Riley’s own life experience gives him powerful perspective from which to address these issues. His parents divorced but both remained attentive to him and his two sisters. His sisters, however, were drawn into the sex-and-drug pleasures of inner-city “culture.” By the time he graduated from high school, his older sister was a single mother. By the time he graduated from college, his younger sister had died from a drug overdose. Riley’s nine-year-old niece teased him for “acting white.” “Why you talk white, Uncle Jason?” she wanted to know. She couldn’t understand why he was “trying to sound so smart.” His black public school teacher similarly mocked his standard English in front of the class. “The reality was,” Riley explains, “that if you were a bookish black kid who placed shared sensibilities above skin color, you probably had a lot of white friends.”

The compulsory “benevolence” of the welfare state, borne of the supposed expertise of sociologists and social planners, undermined the opportunities opened up by the end of segregation. The great hopes placed in education as a path to the middle class were waylaid by the virulence of a ghetto culture nurtured by family breakdown. Adjusted for inflation, federal per-pupil school spending grew 375 percent from 1970 to 2005, but the achievement gap between white and black students remained unchanged.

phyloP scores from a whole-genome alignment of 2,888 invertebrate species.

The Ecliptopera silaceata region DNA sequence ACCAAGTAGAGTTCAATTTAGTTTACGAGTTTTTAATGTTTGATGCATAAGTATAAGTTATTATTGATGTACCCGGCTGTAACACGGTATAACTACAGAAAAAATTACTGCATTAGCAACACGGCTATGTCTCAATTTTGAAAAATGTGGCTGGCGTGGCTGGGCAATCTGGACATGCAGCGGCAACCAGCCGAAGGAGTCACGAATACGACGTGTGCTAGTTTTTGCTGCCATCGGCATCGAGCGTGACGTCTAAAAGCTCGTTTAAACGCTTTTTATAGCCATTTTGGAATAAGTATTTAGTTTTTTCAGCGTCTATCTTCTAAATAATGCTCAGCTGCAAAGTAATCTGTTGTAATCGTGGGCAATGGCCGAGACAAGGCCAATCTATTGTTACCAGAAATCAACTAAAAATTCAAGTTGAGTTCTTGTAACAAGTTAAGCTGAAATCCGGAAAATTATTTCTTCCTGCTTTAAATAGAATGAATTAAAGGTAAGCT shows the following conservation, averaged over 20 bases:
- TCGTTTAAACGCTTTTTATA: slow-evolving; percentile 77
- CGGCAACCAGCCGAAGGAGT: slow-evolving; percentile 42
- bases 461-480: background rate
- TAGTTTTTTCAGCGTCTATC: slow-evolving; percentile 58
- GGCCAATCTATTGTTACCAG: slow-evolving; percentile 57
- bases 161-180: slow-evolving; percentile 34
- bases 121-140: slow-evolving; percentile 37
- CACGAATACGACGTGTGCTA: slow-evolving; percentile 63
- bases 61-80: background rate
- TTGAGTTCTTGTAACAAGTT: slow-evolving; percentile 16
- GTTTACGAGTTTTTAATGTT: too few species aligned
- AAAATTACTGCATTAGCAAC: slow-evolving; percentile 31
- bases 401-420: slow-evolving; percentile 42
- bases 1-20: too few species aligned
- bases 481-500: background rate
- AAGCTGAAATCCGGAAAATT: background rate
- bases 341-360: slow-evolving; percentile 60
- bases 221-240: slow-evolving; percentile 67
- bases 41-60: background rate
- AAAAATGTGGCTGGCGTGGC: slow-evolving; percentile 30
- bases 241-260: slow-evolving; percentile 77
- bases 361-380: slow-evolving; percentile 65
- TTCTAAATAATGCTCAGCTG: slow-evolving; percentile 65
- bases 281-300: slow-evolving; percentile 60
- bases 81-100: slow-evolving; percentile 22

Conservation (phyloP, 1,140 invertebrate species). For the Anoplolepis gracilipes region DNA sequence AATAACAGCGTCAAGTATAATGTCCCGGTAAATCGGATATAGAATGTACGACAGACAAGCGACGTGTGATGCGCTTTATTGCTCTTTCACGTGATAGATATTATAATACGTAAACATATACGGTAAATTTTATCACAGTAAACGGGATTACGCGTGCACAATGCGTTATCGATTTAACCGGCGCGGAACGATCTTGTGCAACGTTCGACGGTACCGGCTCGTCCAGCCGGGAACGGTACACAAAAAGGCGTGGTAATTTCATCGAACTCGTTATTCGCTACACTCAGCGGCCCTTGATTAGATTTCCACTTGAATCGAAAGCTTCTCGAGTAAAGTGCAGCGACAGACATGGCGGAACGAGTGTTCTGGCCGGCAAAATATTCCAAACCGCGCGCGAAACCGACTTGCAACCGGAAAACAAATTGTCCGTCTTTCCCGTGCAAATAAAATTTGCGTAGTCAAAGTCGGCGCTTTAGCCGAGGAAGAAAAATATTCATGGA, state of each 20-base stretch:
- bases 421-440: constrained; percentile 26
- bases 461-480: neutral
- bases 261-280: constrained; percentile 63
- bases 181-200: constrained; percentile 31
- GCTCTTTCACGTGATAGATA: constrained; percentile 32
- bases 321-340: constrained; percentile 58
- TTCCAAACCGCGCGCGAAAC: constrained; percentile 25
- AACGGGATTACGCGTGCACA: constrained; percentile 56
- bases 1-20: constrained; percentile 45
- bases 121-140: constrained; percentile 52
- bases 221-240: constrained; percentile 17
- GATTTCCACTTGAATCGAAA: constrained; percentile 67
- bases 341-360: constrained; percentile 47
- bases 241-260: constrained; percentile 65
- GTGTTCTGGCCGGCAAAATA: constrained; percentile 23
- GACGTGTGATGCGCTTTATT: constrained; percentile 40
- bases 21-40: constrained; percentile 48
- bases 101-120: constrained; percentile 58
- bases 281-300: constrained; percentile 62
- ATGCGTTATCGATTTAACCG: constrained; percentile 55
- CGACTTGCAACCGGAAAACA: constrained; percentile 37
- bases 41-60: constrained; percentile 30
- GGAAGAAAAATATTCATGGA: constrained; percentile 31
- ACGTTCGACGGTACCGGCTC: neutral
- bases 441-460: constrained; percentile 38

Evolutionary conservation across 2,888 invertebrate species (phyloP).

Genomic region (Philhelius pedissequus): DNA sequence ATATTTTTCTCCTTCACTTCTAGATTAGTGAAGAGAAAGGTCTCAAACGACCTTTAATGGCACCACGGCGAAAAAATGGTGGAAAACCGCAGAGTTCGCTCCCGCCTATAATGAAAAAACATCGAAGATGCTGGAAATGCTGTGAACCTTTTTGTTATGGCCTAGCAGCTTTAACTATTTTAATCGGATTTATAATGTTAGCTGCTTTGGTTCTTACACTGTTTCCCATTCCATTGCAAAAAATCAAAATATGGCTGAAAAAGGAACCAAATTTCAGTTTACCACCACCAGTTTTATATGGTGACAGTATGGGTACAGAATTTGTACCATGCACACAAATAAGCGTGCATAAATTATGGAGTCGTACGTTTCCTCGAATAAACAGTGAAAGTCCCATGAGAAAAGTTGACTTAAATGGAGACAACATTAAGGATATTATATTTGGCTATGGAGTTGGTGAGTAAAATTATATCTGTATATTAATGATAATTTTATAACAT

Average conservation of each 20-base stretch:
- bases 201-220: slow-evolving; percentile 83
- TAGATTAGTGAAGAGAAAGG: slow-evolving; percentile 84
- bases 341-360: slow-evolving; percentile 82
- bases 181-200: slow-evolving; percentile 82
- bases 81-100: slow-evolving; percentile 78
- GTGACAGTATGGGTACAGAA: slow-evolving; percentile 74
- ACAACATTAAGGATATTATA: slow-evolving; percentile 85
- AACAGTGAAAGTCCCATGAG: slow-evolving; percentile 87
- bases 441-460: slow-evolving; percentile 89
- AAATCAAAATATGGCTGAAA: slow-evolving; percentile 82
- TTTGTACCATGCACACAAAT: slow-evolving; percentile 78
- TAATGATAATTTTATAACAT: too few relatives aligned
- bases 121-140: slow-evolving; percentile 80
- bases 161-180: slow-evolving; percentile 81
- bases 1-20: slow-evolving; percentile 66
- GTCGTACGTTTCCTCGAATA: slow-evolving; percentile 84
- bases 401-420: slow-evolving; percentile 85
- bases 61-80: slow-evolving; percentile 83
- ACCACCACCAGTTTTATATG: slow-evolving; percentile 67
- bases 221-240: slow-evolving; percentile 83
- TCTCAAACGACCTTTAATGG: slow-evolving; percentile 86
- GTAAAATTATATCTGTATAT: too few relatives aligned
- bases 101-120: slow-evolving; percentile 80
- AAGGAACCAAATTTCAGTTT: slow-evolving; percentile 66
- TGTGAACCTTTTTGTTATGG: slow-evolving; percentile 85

June 29, 2014

Freedom of (certain kinds of) political speech

Filed under: Law, Liberty, Politics, USA — Tags: , , , , , — Nicholas Russon @ 10:04

Mark Steyn explains why it’s not a trivial thing to allow the Internal Revenue Service to operate as the financial wing of a political party:

… we’ve had a steady stream of emails from readers explaining that this is all well and good but it’s taxable income and what I really need to do is set up a 501(c)3 or 501(c)4 or 501(c)87 or some such as a vehicle for this campaign.

To which the answer is: well, we certainly considered the possibility, and a few years ago I might have entertained the notion. But not anymore. The National Organization for Marriage, which was founded to protect the pre-revisionist definition of marriage, is, in its various arms, both a 501(c)3 and a 501(c)4. As such, its tax returns are publicly available, but not its donor lists. Nevertheless, it is obliged to report its donors on Schedule B to the Internal Revenue Service. Someone at the IRS leaked the donor lists to a man called Matthew Meisel, a gay activist in Boston. Meisel in turn passed it on to the gay group Human Rights Campaign (whose president was a national co-chair of the Obama re-election campaign), and HRC in turn published the list of donors, which was subsequently re-published by The Huffington Post.